Technology
3:26 am
Tue August 19, 2014

Technology Helps To Keep Rate Of Car Thefts Down

Originally published on Tue August 19, 2014 5:35 am

Copyright 2014 NPR. To see more, visit http://www.npr.org/.

Transcript

DAVID GREENE, HOST:

Remember The Club?

(SOUNDBITE OF ADVERTISEMENT)

UNIDENTIFIED MAN #1: Car thieves are out there prepared to steal your car. Now, more than ever, you need The Club, antitheft device.

GREENE: That was back in the 1990s. You know, you locked it onto your steering wheel to keep your car from being stolen. Well, you don't see it around as much these days, and there's a reason for that.

Car theft is on the decline in the United States in a big way. And to find out why this is happening, we turn to Roger Morris. He's vice president of the National Insurance Crime Bureau, a trade agency that represents the car insurance industry. Mr. Morris, welcome to the program.

ROGER MORRIS: Good morning. How are you?

GREENE: I'm well. Thank you. So tell me about this. You have a new report out showing that car thefts are really dramatically down. What exactly did you to find?

MORRIS: Well, every year we put out a hot wheels report listing the top 10 most stolen vehicles in the country. We've been doing this for a lot of years. And the latest one based on the 2013 data that's out there from the National Crime Information Center shows that once again, the older model Hondas - Accords and Civics - are the most stolen vehicles in the country. But when you get past the late 1990 models and into the newer models, those drop dramatically.

So the technology that has been put in place since the late 90s has really had a major impact on car thefts. Thefts reached their peak back in 1991 at 1.6 million thefts a year in this country. And we think that when the final figures are ran for 2013 from the FBI, that number may drop below 700,000.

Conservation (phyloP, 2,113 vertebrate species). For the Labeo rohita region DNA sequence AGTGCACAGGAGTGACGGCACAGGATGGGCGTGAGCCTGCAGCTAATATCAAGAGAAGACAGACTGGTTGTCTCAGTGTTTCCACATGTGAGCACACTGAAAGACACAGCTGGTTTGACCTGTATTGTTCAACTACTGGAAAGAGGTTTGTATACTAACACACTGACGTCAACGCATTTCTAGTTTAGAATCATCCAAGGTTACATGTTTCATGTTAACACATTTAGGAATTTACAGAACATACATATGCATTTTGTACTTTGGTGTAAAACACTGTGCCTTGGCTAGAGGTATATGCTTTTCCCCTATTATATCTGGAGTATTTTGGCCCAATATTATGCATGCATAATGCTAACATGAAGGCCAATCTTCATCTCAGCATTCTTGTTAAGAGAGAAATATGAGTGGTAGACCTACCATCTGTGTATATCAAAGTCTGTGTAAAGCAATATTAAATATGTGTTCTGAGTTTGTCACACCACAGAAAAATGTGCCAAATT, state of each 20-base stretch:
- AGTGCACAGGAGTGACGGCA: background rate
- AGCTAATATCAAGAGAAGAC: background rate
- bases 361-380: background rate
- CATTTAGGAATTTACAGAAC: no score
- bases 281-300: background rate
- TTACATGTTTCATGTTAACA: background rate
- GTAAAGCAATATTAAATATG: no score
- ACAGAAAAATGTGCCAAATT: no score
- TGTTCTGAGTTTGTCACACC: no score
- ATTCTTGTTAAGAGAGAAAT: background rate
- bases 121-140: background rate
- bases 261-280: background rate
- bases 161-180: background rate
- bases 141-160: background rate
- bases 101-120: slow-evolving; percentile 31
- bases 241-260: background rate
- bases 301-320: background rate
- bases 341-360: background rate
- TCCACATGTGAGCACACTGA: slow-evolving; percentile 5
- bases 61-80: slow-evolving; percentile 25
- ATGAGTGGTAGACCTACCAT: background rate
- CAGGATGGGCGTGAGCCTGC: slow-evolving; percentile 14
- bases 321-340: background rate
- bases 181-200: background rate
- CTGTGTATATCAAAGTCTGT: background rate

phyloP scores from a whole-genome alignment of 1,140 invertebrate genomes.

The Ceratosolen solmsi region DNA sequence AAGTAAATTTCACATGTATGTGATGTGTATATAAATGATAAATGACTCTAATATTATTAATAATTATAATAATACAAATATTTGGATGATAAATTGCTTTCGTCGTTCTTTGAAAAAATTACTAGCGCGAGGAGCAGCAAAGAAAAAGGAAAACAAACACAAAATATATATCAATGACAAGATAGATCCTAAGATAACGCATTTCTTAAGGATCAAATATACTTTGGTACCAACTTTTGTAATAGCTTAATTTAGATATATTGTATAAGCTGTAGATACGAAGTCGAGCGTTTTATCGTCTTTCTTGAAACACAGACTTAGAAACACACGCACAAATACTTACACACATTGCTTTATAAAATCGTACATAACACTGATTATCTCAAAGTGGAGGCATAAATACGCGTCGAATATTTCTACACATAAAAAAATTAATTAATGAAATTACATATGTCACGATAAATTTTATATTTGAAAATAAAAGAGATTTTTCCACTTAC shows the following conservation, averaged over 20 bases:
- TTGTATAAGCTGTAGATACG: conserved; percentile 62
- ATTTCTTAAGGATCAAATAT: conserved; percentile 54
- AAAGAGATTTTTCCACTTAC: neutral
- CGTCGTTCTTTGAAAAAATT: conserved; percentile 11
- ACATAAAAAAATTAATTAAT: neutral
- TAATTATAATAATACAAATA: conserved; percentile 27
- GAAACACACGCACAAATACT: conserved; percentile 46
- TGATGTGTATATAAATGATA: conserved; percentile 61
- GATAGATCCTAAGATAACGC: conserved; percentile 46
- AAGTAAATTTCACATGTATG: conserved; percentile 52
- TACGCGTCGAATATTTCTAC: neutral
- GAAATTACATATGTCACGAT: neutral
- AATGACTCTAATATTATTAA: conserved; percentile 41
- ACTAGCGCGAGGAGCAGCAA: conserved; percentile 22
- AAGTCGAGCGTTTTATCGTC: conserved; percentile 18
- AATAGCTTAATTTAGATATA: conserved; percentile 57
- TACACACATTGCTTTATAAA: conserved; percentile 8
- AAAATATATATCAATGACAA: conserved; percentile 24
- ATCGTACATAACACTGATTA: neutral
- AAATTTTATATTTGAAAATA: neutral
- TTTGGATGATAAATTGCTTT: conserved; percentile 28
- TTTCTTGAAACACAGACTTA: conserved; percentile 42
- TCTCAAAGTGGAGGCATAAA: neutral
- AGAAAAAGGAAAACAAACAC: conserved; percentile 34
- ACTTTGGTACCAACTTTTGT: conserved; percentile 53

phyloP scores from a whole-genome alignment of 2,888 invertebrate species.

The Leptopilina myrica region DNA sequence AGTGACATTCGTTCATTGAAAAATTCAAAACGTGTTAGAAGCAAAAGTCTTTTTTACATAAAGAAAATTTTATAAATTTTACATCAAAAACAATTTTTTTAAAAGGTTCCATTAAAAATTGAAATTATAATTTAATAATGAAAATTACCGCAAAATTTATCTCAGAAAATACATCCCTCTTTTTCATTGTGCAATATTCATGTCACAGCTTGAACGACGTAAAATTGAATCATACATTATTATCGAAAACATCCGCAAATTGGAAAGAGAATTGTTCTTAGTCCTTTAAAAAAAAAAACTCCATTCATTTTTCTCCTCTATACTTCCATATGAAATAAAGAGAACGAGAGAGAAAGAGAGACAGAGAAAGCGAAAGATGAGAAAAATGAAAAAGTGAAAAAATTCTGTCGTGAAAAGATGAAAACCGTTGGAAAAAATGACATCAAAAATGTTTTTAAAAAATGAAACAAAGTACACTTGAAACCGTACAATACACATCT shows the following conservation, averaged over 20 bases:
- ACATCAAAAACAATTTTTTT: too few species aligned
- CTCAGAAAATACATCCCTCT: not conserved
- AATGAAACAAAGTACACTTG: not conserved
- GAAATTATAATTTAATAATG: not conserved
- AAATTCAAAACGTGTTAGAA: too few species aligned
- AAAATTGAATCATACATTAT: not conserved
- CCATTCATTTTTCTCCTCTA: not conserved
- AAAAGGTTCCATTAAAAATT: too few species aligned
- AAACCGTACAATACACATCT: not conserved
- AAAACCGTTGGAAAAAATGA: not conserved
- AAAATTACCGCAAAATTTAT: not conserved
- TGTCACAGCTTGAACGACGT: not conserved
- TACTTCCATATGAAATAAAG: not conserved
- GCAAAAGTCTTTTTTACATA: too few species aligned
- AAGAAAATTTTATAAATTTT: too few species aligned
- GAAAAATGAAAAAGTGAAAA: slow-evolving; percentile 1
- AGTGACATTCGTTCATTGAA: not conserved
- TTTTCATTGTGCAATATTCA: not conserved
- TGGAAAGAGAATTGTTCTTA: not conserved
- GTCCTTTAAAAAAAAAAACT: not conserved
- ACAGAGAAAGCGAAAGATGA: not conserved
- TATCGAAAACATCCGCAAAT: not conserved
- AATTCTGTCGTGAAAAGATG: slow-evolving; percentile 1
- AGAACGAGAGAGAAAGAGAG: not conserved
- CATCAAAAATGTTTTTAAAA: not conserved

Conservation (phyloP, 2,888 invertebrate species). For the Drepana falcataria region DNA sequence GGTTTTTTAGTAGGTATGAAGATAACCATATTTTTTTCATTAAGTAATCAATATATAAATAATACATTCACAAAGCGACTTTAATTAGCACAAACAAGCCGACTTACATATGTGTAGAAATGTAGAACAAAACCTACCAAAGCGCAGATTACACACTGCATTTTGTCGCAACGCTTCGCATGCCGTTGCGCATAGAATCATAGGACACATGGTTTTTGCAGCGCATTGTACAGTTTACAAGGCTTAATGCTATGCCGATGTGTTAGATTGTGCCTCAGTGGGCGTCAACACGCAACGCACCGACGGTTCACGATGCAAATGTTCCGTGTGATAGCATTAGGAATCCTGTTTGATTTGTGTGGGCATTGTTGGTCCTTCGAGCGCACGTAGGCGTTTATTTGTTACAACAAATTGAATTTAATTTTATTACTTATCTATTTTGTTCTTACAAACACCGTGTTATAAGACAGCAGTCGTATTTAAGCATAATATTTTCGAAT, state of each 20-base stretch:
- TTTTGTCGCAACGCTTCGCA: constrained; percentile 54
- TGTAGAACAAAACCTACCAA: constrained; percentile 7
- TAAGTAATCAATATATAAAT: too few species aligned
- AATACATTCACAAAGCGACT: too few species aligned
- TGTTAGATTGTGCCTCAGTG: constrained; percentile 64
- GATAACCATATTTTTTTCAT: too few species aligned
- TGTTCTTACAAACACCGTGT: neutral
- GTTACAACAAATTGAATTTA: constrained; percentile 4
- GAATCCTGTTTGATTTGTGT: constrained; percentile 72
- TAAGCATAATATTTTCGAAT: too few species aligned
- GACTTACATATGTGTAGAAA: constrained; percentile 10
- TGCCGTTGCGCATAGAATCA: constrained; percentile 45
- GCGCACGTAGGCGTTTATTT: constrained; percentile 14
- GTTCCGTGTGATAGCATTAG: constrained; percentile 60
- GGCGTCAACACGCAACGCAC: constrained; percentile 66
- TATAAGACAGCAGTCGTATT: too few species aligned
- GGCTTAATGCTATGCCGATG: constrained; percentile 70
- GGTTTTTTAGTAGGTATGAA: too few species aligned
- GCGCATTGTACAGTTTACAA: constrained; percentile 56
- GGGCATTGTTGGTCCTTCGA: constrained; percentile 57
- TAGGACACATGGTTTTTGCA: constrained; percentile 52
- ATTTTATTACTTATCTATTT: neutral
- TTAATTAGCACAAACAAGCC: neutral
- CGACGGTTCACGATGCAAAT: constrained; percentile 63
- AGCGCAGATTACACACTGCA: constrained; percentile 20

GREENE: Well, before I get to sort of the technology broadly, what is it about Hondas that seems so tantalizing for thieves?

MORRIS: Well, first of all, the Hondas back in the 90s were very popular, very well made. And they are very much valued by car thieves for their parts and their engines. However, they were made - the 1997 model was the first model that came out with a key code in it, which was really the major first step in antitheft technology.

So when you look at the 1996 model Accord, which was the most stolen model in the country last year, there were 8,166 thefts of those models. Compare that to a 2013 Accord with the new technology on it. Last year, there were only 276 of those stolen.

GREENE: And what exactly is this technology that came in in the late 90s the made cars much harder to steal?

MORRIS: Well, they put a code in the key that matches up with the ignition that says, you know, unless this key is in this ignition, it won't start. So it basically stopped the hot wiring and, you know, the joy riding, so to speak.

GREENE: Please don't jump to any conclusions about me when I ask you this - but how do you steal a car these days with this new technology?

MORRIS: A lot of the thefts today are, unfortunately, the drivers leaving their car unlocked with the keys somewhere in the car. You'd be surprised how many people will stop at a parking lot or a convenience store or something, jump out, leave the car running...

GREENE: I'm just grabbing coffee and a newspaper. I'll be back to my car in three minutes.

MORRIS: Exactly.

GREENE: Let me just ask you about one thing I noticed in your statistics here. It seems like a large number of the communities that are still seeing a lot of car thefts are in the state of California. Why is that?

MORRIS: California has been having five or six or seven of the top spots for the last several years. And this year, they had 9 of the top 10 hot spots in the country. Basically, it's because California's huge. There's a lot of cars out there. I-5, Interstate 5, is kind of a corridor for car thieves. They steal them and head down, and a lot of them go across the border into Mexico.

GREENE: Roger Morris is vice president of the National Insurance Crime Bureau. Thanks so much for talking to us.

MORRIS: Thank you. Transcript provided by NPR, Copyright NPR.